A Zellers store with a "store closing" sign prior to becoming a Target

Hudson’s Bay Co. to close most of its remaining 64 Zellers stores

The Hudson’s Bay Co. says it will close most of its 64 remaining Zellers Inc. stores in Canada that aren’t being converted to Target stores, affecting up to 6,400 jobs.

A spokeswoman for Hudson’s Bay Co. said Thursday the Zellers parent company has been contemplating what to do with the brand since last year, when it sold the majority of the leases for the discount stores to Target Corp.

“After a lengthy review and numerous discussions with various parties it became apparent that continuing to operate the Zellers banner in its current form was not viable, particularly given the geographic footprint of the remaining locations,” said spokeswoman Tiffany Bourre.

Most of the remaining stores will be closed by March 2013, the company said.

But Bourre said the company hasn’t ruled out the possibility of maintaining some of the store locations and opening them under another retail banner.

Bourre said that Zellers is “considering options” for certain locations, including “rebranding some stores” – a determination that has yet to be made.

It did not provide any indications as to which stores, or how many, would remain open.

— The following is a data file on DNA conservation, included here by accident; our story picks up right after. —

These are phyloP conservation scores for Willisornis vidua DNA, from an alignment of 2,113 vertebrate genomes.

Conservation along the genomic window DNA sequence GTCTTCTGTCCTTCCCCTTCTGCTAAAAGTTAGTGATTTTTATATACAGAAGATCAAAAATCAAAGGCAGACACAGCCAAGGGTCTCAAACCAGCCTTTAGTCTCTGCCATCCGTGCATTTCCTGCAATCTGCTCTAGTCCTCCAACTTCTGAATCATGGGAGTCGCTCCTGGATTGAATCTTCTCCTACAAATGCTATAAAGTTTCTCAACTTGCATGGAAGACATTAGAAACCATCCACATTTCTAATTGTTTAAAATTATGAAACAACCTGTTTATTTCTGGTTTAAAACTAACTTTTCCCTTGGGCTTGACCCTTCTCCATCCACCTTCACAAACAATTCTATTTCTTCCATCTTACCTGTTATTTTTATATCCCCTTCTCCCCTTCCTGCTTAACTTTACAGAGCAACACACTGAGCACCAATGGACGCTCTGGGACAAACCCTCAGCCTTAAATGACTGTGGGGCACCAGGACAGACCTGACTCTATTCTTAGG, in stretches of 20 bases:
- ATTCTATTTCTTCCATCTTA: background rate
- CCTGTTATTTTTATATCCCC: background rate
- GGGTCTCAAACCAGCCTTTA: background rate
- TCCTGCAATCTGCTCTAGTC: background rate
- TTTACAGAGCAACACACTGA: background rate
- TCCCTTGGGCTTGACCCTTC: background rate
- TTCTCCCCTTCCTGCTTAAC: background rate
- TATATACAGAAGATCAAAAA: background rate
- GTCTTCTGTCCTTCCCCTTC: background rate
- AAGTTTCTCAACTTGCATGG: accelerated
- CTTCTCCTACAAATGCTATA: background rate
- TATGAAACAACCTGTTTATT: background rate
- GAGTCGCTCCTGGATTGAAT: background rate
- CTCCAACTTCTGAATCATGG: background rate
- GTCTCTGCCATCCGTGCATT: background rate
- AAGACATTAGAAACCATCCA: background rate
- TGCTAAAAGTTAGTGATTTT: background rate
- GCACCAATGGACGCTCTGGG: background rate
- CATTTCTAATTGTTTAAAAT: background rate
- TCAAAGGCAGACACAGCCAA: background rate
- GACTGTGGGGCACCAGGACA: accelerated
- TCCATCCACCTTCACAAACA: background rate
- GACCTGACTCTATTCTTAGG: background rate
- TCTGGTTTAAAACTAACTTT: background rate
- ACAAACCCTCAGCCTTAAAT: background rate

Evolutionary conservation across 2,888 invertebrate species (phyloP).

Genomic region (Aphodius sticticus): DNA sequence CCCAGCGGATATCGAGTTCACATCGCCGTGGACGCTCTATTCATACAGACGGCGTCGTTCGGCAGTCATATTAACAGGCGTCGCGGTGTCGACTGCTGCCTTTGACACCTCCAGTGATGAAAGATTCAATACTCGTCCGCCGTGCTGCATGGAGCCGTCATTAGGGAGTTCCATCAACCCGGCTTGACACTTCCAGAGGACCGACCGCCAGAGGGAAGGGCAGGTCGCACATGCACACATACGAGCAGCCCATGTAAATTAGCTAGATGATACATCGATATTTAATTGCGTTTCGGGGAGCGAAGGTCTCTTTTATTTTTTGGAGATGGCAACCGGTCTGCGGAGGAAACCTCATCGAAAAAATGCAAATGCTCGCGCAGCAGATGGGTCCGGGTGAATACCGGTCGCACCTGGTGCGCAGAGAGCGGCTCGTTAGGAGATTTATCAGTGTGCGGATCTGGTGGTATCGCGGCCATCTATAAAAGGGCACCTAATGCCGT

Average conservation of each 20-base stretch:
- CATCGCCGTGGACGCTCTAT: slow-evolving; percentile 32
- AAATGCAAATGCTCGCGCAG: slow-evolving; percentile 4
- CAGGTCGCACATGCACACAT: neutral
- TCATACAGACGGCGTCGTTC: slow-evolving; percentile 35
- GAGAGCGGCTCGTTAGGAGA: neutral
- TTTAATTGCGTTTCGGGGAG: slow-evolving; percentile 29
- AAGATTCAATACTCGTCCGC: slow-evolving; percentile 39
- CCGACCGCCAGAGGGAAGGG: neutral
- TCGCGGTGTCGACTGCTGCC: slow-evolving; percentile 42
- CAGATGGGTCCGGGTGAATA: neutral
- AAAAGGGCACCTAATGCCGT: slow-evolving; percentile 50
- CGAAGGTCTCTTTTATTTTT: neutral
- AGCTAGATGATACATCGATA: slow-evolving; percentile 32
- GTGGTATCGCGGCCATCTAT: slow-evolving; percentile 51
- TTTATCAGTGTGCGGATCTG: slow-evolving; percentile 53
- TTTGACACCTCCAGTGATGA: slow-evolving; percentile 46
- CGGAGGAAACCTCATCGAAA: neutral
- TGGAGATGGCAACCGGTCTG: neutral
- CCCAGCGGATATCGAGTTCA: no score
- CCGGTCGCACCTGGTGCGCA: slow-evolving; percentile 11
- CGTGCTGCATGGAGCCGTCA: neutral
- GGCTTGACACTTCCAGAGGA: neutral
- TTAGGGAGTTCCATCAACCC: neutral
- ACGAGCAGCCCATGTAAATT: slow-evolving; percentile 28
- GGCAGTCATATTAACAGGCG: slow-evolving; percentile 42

The company said it operates 64 stores that were not acquired by Target, or were already slated for closure. An average Zellers has about 100 employees.

A spokeswoman for Walmart Canada wouldn’t comment on whether Canada’s largest retailer is interested in acquiring any of the locations. Target Corp. could not immediately be reached for comment.

Target plans to open 125 to 135 stores in Canada. It has purchased the leasehold interests of 189 sites currently operated by Zellers Inc. and it says about $10 million to $11 million will be invested to remodel each facility.

Brands Articles

Shell contest gets people thinking big about energy

Company offers $25,000 for ‘dream experiences’

Under Amour storms NHL arenas with junior hockey players

Teams in Ontario and Quebec can use social media for a shot at the big leagues

Airbnb names North Strategic PR agency of record

U.S.-based online hospitality company works to build awareness in Canada

CTV’s content-driven approach to PR

Pairing traditional press releases with quirky, Buzzfeed-inspired lists

Home Depot data breach brings class action suit

Big box retailer joins others dealing with life after the hack

Campbell Company gives soup products a facelift

Heritage brands reformulated and repackaged for contemporary tastes

‘Crave More’ attempts to make PC a lifestyle brand

New campaign from John St. asks a lot of questions